This week’s issue of the free music news mag sees Stormzy on the cover, with “DEPRESSION: IT’S TIME TO TALK” slapped along the bottom to highlight the overriding theme of the issue. However, what on first glance seems like a great awareness campaign (which, in theory, it could have been), is actually a demonstration of utter disrespect. Stormzy berated the NME on Twitter, revealing that he had not given them permission to a) use his photo for their cover, and b) use his own personal experience of depression as part of it. It became clear pretty quickly that he had not given them an interview and instead the NME had used his Channel 4 News interview as something with which to base an entire feature, including ‘wise words’ from other celebrities including Bastille and the aforementioned Gaga. This is wrong on so many levels:

– Exploiting someone, regardless of their stature, for their mental health issues in order to obtain a coveted cover star is abhorrent, and something which any publication in their right mind should be ashamed of for even thinking of doing

– Not asking the permission of your cover star for both the cover AND for the accompanying story, especially one of such a serious nature, is seriously dodgy journalism

– Stormzy is just a person. Forget his music, forget his success, he is just an ordinary, real life person. No matter who it was featured on the cover, it would negatively affect them. As he tweeted yesterday, ‘I KNOW it will help others but just imagine a personal battle of yours being published on the front of a magazine without your permission’. That’s your argument against this entire thing right there.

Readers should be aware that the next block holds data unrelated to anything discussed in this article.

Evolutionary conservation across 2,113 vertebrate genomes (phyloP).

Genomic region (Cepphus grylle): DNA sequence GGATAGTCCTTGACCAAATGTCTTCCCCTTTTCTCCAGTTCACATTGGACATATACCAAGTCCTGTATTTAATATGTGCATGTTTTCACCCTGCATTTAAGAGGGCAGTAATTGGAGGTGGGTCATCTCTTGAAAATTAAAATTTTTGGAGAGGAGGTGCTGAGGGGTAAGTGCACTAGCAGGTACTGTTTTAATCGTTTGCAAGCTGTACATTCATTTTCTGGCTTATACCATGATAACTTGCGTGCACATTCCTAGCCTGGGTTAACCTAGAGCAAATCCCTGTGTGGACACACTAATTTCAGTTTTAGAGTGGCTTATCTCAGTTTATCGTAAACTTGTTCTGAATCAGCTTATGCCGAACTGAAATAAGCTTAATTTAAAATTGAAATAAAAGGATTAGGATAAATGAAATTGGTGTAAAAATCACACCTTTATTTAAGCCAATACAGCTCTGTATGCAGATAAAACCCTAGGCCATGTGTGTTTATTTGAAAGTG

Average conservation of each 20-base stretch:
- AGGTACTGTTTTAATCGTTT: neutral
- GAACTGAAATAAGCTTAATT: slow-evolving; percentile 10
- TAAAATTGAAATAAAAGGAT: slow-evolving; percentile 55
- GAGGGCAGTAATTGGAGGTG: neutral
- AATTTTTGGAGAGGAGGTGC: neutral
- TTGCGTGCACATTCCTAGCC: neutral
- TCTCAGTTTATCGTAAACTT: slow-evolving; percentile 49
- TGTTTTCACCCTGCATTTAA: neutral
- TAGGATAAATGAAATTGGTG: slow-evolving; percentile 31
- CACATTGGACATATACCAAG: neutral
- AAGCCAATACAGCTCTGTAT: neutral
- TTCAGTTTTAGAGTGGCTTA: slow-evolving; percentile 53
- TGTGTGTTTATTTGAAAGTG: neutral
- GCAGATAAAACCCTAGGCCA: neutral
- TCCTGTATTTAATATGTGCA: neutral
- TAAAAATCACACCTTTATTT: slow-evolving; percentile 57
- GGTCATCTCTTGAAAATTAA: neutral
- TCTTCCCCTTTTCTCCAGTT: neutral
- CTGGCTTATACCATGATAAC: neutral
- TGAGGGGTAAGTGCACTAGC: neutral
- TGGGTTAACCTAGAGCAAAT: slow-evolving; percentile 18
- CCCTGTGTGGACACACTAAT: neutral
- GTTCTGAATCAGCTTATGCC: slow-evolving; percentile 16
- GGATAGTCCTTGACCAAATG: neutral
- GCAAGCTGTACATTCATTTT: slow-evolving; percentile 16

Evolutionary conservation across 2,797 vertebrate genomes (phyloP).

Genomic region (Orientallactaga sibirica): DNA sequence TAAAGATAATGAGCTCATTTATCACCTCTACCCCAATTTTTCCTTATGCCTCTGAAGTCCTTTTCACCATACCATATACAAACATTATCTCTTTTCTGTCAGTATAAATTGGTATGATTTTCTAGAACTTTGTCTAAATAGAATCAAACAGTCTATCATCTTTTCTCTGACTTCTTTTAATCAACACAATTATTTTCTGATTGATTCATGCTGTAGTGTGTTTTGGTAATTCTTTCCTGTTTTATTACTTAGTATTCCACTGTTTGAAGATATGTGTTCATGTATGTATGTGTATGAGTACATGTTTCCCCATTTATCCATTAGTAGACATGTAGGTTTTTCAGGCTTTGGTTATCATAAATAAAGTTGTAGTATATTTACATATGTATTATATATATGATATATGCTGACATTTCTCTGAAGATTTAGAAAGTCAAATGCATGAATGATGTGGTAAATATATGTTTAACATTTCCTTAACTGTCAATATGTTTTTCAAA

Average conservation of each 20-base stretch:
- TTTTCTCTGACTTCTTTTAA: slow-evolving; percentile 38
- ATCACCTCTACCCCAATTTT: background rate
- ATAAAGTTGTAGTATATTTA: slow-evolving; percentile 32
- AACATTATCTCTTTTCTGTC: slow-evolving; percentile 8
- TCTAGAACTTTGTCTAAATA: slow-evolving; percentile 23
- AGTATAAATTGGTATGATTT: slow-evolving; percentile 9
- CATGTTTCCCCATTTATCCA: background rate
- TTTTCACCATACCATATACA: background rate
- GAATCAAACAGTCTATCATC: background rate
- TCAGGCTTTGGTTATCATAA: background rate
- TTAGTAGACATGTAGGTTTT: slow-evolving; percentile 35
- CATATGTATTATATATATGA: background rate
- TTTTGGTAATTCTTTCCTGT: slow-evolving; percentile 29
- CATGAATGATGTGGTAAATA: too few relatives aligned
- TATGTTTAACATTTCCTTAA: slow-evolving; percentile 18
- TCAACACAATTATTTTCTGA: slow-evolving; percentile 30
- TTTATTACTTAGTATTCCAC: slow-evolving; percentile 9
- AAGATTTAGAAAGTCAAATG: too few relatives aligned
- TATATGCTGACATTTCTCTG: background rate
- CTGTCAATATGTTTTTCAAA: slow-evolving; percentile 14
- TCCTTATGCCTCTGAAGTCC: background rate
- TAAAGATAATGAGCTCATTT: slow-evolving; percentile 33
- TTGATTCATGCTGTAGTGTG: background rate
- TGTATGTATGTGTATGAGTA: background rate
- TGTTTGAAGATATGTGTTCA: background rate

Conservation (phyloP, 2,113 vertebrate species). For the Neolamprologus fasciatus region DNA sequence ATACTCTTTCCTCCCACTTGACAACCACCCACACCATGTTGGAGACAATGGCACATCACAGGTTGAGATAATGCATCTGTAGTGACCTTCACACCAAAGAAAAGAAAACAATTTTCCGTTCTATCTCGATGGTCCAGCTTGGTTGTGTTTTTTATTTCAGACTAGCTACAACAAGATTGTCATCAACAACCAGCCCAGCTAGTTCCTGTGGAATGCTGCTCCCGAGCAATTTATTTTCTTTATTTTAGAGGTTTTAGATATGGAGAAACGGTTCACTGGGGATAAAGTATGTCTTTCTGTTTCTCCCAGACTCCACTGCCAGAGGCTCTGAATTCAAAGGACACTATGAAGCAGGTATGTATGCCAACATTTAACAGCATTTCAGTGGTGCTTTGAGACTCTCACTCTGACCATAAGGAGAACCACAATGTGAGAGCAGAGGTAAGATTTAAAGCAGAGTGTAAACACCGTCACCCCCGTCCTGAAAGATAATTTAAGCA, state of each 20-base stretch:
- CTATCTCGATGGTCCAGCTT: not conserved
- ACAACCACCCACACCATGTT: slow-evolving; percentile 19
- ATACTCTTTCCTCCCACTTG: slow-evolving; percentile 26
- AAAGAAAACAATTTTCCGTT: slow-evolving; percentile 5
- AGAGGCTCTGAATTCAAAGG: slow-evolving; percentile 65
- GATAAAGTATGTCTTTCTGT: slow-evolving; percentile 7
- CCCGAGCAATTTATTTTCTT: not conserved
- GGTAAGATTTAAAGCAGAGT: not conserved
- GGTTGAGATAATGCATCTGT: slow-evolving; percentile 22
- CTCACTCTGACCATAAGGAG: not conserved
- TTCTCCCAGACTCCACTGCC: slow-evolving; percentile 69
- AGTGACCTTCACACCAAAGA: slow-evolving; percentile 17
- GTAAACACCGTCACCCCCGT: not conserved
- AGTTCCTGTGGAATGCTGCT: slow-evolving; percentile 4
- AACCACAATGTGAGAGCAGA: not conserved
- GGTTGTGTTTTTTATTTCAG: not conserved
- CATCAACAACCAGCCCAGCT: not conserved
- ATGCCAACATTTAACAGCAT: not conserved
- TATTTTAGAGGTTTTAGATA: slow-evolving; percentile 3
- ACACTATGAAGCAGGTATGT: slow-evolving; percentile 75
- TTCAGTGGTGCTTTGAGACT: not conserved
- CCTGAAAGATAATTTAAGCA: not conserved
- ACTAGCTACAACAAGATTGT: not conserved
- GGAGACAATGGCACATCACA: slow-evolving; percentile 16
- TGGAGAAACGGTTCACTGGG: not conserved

Using someone’s story like this is low. It’s distasteful. It’s pure malpractice. The work that Stormzy has done to promote mental illness within the media, especially for young black men like himself, could have easily been undone by this, but luckily for us, Stormzy has set the record straight and I know of no one who would think to support the other side. What NME did was, in his own words, ‘foul’ and ‘below the belt’, and their defence of being a free publication is a load of bull when they can still make a hell of a lot of money through advertising.

Being open and honest about mental illness is one of the ways we can help alleviate at least a small part of our mental illnesses should we be suffering from them; heck, what do you think counselling and therapy are for? Being open and honest about mental illness in the media is just as hard as being open about it to your family and friends, especially being immediate targets for any kind of response online, and the fact that so many artists are doing so is absolutely wonderful to behold. We should have no shame, no qualms, no nothing: we should be honest about who we are and what’s troubling us, and who knows – maybe that’s the thing we need to seek help in the first place.

Get Volume #17 here.

Words by Kirstie Sutherland